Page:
Katherine Johnson: Yes, She Can.


One of the skills that Occupy Math’s editor had to teach him was to avoid burying the lead. It’s tempting to build up to a big reveal, but many potential readers don’t have the patience in this very modern age. So: the woman pictured is the quite awesome Katherine Johnson and that decorative looking object on the ribbon is the Presidential Medal of Freedom.

Here is the citation for the award of the medal. According to President Barack Obama:

“With her razor-sharp mathematical mind, Katherine G. Johnson helped broaden the scope of space travel, charting new frontiers for humanity’s exploration of space, and creating new possibilities for all humankind. From sending the first American to space to the first moon landing, she played a critical role in many of NASA’s most important milestones. Katherine G. Johnson refused to be limited by society’s expectations of her gender and race while expanding the boundaries of humanity’s reach.”

You can get a Medal of Freedom for being awesome at math in adverse circumstances.

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With big data comes big responsibility.

One of the battles that Occupy Math fights every week is to convince people of the relevance of math. This week Occupy Math looks at the Pandora’s box of big data analytics. This is not only relevant math, currently being used in Hillary Clinton’s presidential campaign, but also it is a recurring threat to civil liberty (no, not because Hillary is using it!). We’re going to look at what big data is, how it can be used, and how it can be abused. Pandora’s box contained many evils but also hope – and big data has substantial hope on offer. This post updates an earlier Occupy Math about the values and dangers of statistics.

Statistics, and its Godzilla form – big data analytics – are a little like the Force. There is a light side, a dark side, and a lot of hype.

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What is a fractal anyhow?

One of Occupy Math’s readers said that a friend of hers, who has seen Occupy Math’s fractals both in the blog and on Facebook, asked her what a fractal is. She tried to explain, but found it a bit difficult. This is because it is a bit difficult to explain, but Occupy Math will take a shot at it in today’s post. The actual answer is simple.

A fractal is an object with a fractional number of dimensions.

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Language Arts Math Test. Uh, oh!

Last week Occupy Math looked with deep skepticism at standardized tests. This week, a related problem: are our math tests — from in class to the scholastic aptitude tests (SATs) — testing math or something else like language proficiency? Occupy Math thanks Catherine Emerson for pointing to this topic and Peter Ashlock for serving as Occupy Math’s research staff on this one. The key point is this.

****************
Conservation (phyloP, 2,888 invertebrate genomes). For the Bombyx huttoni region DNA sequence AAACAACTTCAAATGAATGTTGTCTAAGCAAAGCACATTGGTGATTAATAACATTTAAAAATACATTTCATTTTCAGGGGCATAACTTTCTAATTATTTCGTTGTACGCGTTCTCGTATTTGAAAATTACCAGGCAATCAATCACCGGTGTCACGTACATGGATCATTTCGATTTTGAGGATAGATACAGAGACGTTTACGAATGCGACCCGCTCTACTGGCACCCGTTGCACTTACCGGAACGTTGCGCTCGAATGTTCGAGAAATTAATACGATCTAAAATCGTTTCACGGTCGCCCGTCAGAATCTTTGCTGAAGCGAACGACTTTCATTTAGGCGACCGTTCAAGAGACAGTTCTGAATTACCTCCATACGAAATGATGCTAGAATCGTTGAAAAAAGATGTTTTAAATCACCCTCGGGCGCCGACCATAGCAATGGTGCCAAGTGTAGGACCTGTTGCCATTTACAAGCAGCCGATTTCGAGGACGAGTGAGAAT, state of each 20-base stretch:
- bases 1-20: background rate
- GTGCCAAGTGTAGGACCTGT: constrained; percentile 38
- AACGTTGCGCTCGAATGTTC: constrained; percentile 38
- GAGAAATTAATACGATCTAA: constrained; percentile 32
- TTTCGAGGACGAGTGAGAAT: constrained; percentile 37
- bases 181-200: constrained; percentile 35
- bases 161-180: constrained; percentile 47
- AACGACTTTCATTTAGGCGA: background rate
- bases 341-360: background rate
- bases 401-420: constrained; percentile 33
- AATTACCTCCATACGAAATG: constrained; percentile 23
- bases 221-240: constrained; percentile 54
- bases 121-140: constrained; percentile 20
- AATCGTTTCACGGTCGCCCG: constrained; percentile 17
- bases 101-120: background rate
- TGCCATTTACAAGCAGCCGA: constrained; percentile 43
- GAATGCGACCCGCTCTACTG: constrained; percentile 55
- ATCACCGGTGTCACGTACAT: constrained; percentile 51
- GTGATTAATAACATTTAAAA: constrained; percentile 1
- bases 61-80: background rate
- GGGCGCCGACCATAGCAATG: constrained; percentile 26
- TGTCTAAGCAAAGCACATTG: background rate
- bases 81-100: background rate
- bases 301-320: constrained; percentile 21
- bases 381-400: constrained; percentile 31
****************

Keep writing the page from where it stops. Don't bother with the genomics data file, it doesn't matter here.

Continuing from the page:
Math tests often test language proficiency and cultural norms, not math.

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School Math Epic Fail

Occupy Math is writing this week as a break from grading the initial homework turned in by his first-year calculus students. These students are not stupid – this is a group that self-selected to take the much harder course that Occupy Math runs. In spite of this, Occupy Math had to grade nine papers to find a paper that gets a passing grade. This happens every year like clockwork. The problem is not the students; they are just the ones that are paying the price. What is going on?

  • The students have not had much graded homework before, because their teachers are given too many classes to teach and not enough time for prep or grading.
  • Most of the students have never had a math class. Instead they have been taught to look for a template and apply it, effectively math as ritual magic. No thinking about the problem, no asking if their answer makes sense, no practice with problem solving.
  • The math curriculum the teachers are asked to present is badly designed and poorly presented because it is created by people that are both out of touch with mathematics and steeped, nay marinated in useless jargon. Here’s an example.
  • The goal of the curriculum these students were subjected to was not the teaching of mathematics. It was Pavlovian conditioning to get better scores on (useless, more on that below) standardized tests.

Current math education in many high schools produces failing university students.

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